My understanding of PE leaves me unclear on how to interpret this. My gut reaction is to say that our ideal force level is the ultimate stress point. This would cause chemical micro-tears in the target connective tissues at their weakest points. Going beyond that point would lead to quick failure, which could be interpreted as injury. However, in the IPR hypothesis, as long as we’re talking about individual connective fibers here, we would actually want go beyond the ultimate stress and break the fibers and begin the micro wound healing process. Another thought here is that breaking the fibers could lead to the splaying and cross linkages, because when new collagen is laid down, it is laid down omni-directionally and only later is aligned with other fibers, and it takes months or years for the new collagen to fully align itself (the remodeling phase of IPR). So that “afterthought” would also be an argument to stay in front of the ultimate stress point, and trust that the chemical micro tears are sufficient damage to initiate the IPR process.
In either case, I’m convinced that we at the very least want to get as close to the ultimate stress point as possible, because our goal here is strain, and we get the most bang for our buck (strain for our stress) the closer we get to the ultimate stress point. And maybe we even want to intentionally go up to and beyond that point to induce failure. I’m not sure on the right thinking. Again my gut reaction is that failure in this analogy is real injury, while just in front of the ultimate stress point is the sweet spot we’re aiming for, where we’re getting deformation that results in tissue repair and growth, but not ultimate failure that results in injury.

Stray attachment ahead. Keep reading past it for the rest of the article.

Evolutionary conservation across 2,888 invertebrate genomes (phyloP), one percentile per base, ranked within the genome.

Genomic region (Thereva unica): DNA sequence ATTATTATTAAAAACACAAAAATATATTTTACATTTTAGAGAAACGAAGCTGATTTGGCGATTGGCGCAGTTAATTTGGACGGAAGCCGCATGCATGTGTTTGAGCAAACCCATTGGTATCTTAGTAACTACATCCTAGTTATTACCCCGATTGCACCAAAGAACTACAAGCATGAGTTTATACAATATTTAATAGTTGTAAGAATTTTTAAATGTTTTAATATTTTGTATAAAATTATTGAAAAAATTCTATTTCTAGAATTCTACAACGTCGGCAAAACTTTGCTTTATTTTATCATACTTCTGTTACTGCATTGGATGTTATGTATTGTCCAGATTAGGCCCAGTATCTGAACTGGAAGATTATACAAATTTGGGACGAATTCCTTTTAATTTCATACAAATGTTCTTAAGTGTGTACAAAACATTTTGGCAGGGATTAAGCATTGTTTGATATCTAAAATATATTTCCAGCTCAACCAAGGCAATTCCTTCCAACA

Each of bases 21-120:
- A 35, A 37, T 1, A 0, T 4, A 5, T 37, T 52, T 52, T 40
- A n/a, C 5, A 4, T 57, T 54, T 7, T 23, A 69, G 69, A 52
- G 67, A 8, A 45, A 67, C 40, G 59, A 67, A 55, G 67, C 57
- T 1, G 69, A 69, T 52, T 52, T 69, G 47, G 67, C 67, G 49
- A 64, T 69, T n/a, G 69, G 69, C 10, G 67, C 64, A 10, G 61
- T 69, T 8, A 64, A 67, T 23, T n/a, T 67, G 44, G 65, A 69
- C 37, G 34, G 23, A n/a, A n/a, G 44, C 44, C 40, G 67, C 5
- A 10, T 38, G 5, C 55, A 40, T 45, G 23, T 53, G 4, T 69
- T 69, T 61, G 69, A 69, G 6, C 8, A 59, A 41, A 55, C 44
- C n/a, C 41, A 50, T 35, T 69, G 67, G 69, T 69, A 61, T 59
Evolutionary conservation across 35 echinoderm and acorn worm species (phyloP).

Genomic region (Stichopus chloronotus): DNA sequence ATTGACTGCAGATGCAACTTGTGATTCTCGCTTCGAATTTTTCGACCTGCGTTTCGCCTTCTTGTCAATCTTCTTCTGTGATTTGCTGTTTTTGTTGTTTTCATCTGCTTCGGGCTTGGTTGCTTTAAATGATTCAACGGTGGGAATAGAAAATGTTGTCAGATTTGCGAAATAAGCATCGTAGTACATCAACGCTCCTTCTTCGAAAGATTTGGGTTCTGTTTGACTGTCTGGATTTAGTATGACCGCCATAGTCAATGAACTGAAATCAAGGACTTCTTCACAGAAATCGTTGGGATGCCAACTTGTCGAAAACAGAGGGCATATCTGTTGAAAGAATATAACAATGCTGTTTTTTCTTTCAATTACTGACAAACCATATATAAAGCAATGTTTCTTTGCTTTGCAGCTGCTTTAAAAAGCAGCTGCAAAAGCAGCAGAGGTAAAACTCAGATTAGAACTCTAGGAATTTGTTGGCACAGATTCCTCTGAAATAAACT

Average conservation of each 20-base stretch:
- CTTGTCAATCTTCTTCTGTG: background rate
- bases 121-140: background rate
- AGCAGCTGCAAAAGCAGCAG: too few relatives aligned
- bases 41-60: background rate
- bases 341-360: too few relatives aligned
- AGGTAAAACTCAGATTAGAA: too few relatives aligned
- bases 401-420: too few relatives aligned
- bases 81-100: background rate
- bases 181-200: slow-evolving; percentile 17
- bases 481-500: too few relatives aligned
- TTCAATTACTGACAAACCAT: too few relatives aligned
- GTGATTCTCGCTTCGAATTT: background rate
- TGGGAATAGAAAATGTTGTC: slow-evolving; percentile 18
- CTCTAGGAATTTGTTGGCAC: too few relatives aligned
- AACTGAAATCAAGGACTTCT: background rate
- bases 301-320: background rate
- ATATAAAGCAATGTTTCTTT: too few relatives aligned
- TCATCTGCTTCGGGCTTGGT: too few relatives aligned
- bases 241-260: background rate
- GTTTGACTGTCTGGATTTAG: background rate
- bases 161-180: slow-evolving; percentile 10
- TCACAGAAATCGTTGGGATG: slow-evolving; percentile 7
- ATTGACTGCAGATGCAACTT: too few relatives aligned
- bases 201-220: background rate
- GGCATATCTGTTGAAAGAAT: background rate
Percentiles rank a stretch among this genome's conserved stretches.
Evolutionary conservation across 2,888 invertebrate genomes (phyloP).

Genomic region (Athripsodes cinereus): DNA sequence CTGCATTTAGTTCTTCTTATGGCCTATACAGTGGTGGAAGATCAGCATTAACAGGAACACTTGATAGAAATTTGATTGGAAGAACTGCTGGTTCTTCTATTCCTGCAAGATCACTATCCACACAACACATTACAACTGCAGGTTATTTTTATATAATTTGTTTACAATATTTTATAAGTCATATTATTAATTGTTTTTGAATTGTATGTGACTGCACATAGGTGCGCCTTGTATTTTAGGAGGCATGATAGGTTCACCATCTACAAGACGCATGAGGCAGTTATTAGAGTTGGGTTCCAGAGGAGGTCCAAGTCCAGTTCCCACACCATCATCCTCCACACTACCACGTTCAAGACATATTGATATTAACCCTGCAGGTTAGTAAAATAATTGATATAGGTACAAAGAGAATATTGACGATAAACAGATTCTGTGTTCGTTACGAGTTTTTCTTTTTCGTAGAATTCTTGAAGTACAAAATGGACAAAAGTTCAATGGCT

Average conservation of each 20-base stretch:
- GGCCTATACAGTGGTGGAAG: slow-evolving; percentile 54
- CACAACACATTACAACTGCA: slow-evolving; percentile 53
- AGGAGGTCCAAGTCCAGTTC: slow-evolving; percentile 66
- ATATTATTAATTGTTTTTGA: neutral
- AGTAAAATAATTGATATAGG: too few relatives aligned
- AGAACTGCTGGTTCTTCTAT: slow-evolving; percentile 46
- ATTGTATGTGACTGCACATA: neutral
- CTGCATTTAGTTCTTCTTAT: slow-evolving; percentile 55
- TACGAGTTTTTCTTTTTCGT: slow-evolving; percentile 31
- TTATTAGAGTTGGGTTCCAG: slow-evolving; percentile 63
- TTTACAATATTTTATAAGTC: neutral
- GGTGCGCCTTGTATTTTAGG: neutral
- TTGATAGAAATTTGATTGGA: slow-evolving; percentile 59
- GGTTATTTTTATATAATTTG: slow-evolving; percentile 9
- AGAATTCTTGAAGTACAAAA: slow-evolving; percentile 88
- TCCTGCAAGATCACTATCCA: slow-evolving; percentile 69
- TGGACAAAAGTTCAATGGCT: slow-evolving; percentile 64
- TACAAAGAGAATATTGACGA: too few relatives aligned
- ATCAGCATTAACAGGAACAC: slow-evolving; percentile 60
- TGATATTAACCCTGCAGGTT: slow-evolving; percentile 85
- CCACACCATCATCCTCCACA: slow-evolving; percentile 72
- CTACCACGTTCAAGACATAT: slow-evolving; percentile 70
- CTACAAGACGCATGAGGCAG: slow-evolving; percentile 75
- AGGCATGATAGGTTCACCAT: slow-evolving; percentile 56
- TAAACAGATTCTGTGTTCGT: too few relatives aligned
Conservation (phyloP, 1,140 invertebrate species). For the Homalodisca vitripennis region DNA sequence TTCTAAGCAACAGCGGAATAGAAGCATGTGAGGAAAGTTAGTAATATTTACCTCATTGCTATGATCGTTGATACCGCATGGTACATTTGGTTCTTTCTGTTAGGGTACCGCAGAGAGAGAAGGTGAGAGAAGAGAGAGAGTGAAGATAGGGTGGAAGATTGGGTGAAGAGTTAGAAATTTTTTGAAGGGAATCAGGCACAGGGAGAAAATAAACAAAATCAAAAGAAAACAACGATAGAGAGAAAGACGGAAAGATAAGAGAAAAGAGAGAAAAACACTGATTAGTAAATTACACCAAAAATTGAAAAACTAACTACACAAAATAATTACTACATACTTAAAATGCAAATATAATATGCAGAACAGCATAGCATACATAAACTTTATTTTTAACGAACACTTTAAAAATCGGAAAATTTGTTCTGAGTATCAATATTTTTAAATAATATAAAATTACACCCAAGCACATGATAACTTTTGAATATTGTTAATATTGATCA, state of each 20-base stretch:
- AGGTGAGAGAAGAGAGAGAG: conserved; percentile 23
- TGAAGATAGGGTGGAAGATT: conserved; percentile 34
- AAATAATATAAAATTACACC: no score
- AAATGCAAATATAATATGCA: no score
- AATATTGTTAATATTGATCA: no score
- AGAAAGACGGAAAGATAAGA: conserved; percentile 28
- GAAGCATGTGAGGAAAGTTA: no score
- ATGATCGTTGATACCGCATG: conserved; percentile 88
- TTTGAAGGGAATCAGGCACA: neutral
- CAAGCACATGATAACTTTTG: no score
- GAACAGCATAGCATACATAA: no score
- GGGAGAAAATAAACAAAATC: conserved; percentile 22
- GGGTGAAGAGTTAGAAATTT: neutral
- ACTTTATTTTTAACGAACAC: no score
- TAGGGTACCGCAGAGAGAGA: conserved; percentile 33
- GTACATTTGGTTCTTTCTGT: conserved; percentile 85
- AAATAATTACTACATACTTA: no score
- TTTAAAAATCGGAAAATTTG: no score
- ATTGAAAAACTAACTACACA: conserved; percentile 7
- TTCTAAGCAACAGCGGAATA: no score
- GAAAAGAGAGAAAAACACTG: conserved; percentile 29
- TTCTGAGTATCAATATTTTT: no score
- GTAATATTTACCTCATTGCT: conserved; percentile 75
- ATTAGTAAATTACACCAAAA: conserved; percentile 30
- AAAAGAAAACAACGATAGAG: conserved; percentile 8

I’d be very interested to hear your thoughts on that distinction, xeno.
Another tangential idea. I think the mechanics graph I’m sharing is probably for a metal. An interesting area of discussion is how the shape of the graph would differ for our target tissues in the penis. I would think the elastic range would have a much lower slope. Penis tissue is quite a bit more elastic than rigid metal. I would also guess that the plastic range has a relatively steeper parabola (relative to its own elastic range slope). Making the plastic range smaller (in strain) relative to its own elastic range. In other words, metal is not elastic, there is a very small movement in response to elastic level forces. But once it hits plastic range, there is a relatively large movement in response to a relatively small increase in force. Penis tissue is more elastic, relatively large movement in response to elastic force, but once in plastic range, relatively little additional strain can be achieved up to the point of ultimate stress. Put in other words again, when I stretch my penis, I can probably go from 4” to 7.125” elastically, but can only get from 7.125” to 7.375” plastically. Compared to a 4” metal rod, where it might be something like going up to 4.125” elastically, and then 4.125” to 7.375” plastically (total guesses for illustrative purposes.
I really went off, but it is a good topic. Getting back to your post dickerschwanz, my current understanding of PE is that successful PE is about spending large amounts of time beyond the elastic range, but before the ultimate stress. And then spending large amounts of time letting the tissue heal, so that it can be deformed again.
Before 5.5" x 4.1" volume 7.3 ci ////// Now 7.4" x 4.9" volume 14.1 ci